Because of the unlikeness in the Global Title Translation, it is extremely hard to pin point the exact location of the American international mobile prefix number.

E.214's recommendation for Global Title Translation does not take into account countries with more than one mobile country code (MCC) (for example the US, which has 7 MCCs), or shared numbering plans (for example North American Numbering Plan, or the +1 country code, which applies to the US, Canada, and all the countries in the Caribbean).

The problem lies in de-translation of the global title back into a mobile network E.212 IMSI. Since E.214 recommends that the country part of the translation be done first, it presumes that a given E.164 country code only relates to a single E.212 mobile country code. Unfortunately this is untrue in NANPA member nations, and doubly untrue in the US. So, a global title with CC of 1 can indicate any of 7 US MCCs, or Canada, or any Caribbean nation.

This has led to a temporary practice of distributing IMSIs in the US with only MCCs of 310, in an attempt to minimise the ambiguity.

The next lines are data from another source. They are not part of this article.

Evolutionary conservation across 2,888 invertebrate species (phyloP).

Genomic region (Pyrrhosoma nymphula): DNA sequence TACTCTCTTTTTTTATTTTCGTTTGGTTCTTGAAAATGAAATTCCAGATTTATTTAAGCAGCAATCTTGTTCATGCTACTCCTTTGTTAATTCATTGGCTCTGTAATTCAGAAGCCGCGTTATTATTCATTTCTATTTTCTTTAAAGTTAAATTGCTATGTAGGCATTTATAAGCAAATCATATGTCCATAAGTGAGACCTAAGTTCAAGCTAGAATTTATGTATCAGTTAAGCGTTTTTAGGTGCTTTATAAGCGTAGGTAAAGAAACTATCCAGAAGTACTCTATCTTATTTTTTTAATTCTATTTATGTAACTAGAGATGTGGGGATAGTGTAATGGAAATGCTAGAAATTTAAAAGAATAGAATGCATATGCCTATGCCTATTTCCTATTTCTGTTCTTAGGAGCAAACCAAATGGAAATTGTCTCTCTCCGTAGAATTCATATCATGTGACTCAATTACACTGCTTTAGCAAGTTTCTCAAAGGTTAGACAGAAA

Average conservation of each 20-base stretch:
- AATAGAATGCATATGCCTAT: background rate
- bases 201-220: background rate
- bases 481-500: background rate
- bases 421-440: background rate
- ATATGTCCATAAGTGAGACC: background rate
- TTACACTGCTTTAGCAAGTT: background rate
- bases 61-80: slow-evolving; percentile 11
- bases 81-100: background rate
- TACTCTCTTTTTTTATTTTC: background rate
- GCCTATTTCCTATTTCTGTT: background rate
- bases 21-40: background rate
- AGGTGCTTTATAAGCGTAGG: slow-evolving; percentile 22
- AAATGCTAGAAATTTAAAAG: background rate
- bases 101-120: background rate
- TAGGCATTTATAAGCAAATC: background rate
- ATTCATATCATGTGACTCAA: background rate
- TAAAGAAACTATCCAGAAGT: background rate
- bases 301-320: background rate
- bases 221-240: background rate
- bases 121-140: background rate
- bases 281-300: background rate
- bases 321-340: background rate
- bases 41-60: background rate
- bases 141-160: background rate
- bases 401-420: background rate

In practice, however, home carriers use a deeper translation process which performs a lookup based on the entire CC+NC in order to better determine the correct country. In the case of NANPA, this would be 1+area code, which can uniquely identify a country -- but there are hundreds of area codes. More of the number then has to be used to determine the carrier network (in some cases up to 4 digits).

Future possibilities for eliminating the global title ambiguities include upgrading international switches to accept IMSIs as global titles. This is an especially handy solution, as non-GSM networks begin to transition to IMSIs for subscriber identification. However the expense of such an infrastructure upgrade may not be feasible for all countries any time soon.

* [ IMSI allocation guidelines for NANP countries]
* [ Response from GSM Numbering Authority]

ee also

* Electronic Serial Number

External links

* [ "Cellular Networking Perspectives" article in Wireless Telecom Magazine]
* [ IMSI oversight council responsible for allocating IMSI ranges in the USA]
* [ IMSI Lookup Utility]